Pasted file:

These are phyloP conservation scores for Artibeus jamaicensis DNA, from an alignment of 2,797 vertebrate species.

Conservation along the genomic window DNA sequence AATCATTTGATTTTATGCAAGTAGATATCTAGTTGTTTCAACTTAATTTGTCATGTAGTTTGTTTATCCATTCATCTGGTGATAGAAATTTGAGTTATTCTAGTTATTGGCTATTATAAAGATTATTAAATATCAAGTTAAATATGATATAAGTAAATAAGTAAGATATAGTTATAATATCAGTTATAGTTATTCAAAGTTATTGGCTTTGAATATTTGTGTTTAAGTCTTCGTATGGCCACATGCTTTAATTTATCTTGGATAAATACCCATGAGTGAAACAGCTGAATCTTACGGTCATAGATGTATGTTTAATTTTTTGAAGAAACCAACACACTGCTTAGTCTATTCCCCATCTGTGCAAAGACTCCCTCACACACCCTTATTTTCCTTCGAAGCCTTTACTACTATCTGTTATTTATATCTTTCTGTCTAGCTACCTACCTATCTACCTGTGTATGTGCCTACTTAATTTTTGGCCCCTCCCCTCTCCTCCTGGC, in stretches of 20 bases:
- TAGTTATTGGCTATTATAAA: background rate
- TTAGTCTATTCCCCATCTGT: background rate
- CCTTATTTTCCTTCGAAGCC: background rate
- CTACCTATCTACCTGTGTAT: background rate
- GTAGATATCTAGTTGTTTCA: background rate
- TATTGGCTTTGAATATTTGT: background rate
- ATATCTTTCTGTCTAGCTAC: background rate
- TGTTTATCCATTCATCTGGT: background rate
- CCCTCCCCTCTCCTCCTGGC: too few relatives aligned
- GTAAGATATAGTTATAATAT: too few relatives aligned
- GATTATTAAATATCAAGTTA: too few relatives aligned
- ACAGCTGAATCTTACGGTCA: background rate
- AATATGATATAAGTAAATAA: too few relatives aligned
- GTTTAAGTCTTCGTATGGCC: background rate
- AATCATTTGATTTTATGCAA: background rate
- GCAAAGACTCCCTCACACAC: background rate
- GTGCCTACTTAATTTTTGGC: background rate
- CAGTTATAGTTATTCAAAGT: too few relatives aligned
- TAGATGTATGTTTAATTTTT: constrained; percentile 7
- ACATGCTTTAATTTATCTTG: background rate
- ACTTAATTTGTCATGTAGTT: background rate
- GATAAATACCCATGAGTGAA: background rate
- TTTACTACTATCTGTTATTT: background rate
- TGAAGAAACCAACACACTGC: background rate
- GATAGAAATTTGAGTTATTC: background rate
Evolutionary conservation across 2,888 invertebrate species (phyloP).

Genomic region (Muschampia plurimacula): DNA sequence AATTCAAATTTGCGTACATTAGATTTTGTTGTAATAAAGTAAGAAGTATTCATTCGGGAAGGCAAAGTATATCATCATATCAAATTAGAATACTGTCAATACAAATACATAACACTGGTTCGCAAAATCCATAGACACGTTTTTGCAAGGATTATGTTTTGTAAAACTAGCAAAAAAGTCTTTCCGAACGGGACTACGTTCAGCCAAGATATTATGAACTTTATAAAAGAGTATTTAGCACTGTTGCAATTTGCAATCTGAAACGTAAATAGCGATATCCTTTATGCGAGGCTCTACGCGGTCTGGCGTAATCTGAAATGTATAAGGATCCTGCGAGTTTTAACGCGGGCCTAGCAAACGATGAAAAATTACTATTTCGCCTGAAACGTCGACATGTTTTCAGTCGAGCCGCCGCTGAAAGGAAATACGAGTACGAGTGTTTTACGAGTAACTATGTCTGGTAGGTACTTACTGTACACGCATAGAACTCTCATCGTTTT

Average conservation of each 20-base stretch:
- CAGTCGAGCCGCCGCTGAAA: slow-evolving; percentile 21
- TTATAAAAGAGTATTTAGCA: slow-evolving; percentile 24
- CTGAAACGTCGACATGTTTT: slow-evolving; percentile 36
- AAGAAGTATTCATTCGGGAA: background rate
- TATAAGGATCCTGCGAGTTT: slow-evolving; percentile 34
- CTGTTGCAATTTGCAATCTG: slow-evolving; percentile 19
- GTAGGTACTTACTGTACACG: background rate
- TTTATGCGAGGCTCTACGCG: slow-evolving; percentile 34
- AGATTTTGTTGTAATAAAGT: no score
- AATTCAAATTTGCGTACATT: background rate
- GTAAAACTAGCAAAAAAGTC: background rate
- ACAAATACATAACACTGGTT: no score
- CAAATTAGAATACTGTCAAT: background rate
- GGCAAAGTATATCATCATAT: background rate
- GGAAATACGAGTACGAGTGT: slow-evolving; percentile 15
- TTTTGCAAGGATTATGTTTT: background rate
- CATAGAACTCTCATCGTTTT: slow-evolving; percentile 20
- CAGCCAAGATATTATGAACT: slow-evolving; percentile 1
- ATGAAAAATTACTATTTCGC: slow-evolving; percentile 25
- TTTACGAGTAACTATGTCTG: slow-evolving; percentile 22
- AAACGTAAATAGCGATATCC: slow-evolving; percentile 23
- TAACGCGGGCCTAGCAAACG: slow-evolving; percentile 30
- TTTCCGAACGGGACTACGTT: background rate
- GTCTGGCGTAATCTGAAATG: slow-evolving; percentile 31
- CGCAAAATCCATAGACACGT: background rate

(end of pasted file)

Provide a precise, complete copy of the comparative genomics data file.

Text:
These are phyloP conservation scores for Artibeus jamaicensis DNA, from an alignment of 2,797 vertebrate species.

Conservation along the genomic window DNA sequence AATCATTTGATTTTATGCAAGTAGATATCTAGTTGTTTCAACTTAATTTGTCATGTAGTTTGTTTATCCATTCATCTGGTGATAGAAATTTGAGTTATTCTAGTTATTGGCTATTATAAAGATTATTAAATATCAAGTTAAATATGATATAAGTAAATAAGTAAGATATAGTTATAATATCAGTTATAGTTATTCAAAGTTATTGGCTTTGAATATTTGTGTTTAAGTCTTCGTATGGCCACATGCTTTAATTTATCTTGGATAAATACCCATGAGTGAAACAGCTGAATCTTACGGTCATAGATGTATGTTTAATTTTTTGAAGAAACCAACACACTGCTTAGTCTATTCCCCATCTGTGCAAAGACTCCCTCACACACCCTTATTTTCCTTCGAAGCCTTTACTACTATCTGTTATTTATATCTTTCTGTCTAGCTACCTACCTATCTACCTGTGTATGTGCCTACTTAATTTTTGGCCCCTCCCCTCTCCTCCTGGC, in stretches of 20 bases:
- TAGTTATTGGCTATTATAAA: background rate
- TTAGTCTATTCCCCATCTGT: background rate
- CCTTATTTTCCTTCGAAGCC: background rate
- CTACCTATCTACCTGTGTAT: background rate
- GTAGATATCTAGTTGTTTCA: background rate
- TATTGGCTTTGAATATTTGT: background rate
- ATATCTTTCTGTCTAGCTAC: background rate
- TGTTTATCCATTCATCTGGT: background rate
- CCCTCCCCTCTCCTCCTGGC: too few relatives aligned
- GTAAGATATAGTTATAATAT: too few relatives aligned
- GATTATTAAATATCAAGTTA: too few relatives aligned
- ACAGCTGAATCTTACGGTCA: background rate
- AATATGATATAAGTAAATAA: too few relatives aligned
- GTTTAAGTCTTCGTATGGCC: background rate
- AATCATTTGATTTTATGCAA: background rate
- GCAAAGACTCCCTCACACAC: background rate
- GTGCCTACTTAATTTTTGGC: background rate
- CAGTTATAGTTATTCAAAGT: too few relatives aligned
- TAGATGTATGTTTAATTTTT: constrained; percentile 7
- ACATGCTTTAATTTATCTTG: background rate
- ACTTAATTTGTCATGTAGTT: background rate
- GATAAATACCCATGAGTGAA: background rate
- TTTACTACTATCTGTTATTT: background rate
- TGAAGAAACCAACACACTGC: background rate
- GATAGAAATTTGAGTTATTC: background rate
Evolutionary conservation across 2,888 invertebrate species (phyloP).

Genomic region (Muschampia plurimacula): DNA sequence AATTCAAATTTGCGTACATTAGATTTTGTTGTAATAAAGTAAGAAGTATTCATTCGGGAAGGCAAAGTATATCATCATATCAAATTAGAATACTGTCAATACAAATACATAACACTGGTTCGCAAAATCCATAGACACGTTTTTGCAAGGATTATGTTTTGTAAAACTAGCAAAAAAGTCTTTCCGAACGGGACTACGTTCAGCCAAGATATTATGAACTTTATAAAAGAGTATTTAGCACTGTTGCAATTTGCAATCTGAAACGTAAATAGCGATATCCTTTATGCGAGGCTCTACGCGGTCTGGCGTAATCTGAAATGTATAAGGATCCTGCGAGTTTTAACGCGGGCCTAGCAAACGATGAAAAATTACTATTTCGCCTGAAACGTCGACATGTTTTCAGTCGAGCCGCCGCTGAAAGGAAATACGAGTACGAGTGTTTTACGAGTAACTATGTCTGGTAGGTACTTACTGTACACGCATAGAACTCTCATCGTTTT

Average conservation of each 20-base stretch:
- CAGTCGAGCCGCCGCTGAAA: slow-evolving; percentile 21
- TTATAAAAGAGTATTTAGCA: slow-evolving; percentile 24
- CTGAAACGTCGACATGTTTT: slow-evolving; percentile 36
- AAGAAGTATTCATTCGGGAA: background rate
- TATAAGGATCCTGCGAGTTT: slow-evolving; percentile 34
- CTGTTGCAATTTGCAATCTG: slow-evolving; percentile 19
- GTAGGTACTTACTGTACACG: background rate
- TTTATGCGAGGCTCTACGCG: slow-evolving; percentile 34
- AGATTTTGTTGTAATAAAGT: no score
- AATTCAAATTTGCGTACATT: background rate
- GTAAAACTAGCAAAAAAGTC: background rate
- ACAAATACATAACACTGGTT: no score
- CAAATTAGAATACTGTCAAT: background rate
- GGCAAAGTATATCATCATAT: background rate
- GGAAATACGAGTACGAGTGT: slow-evolving; percentile 15
- TTTTGCAAGGATTATGTTTT: background rate
- CATAGAACTCTCATCGTTTT: slow-evolving; percentile 20
- CAGCCAAGATATTATGAACT: slow-evolving; percentile 1
- ATGAAAAATTACTATTTCGC: slow-evolving; percentile 25
- TTTACGAGTAACTATGTCTG: slow-evolving; percentile 22
- AAACGTAAATAGCGATATCC: slow-evolving; percentile 23
- TAACGCGGGCCTAGCAAACG: slow-evolving; percentile 30
- TTTCCGAACGGGACTACGTT: background rate
- GTCTGGCGTAATCTGAAATG: slow-evolving; percentile 31
- CGCAAAATCCATAGACACGT: background rate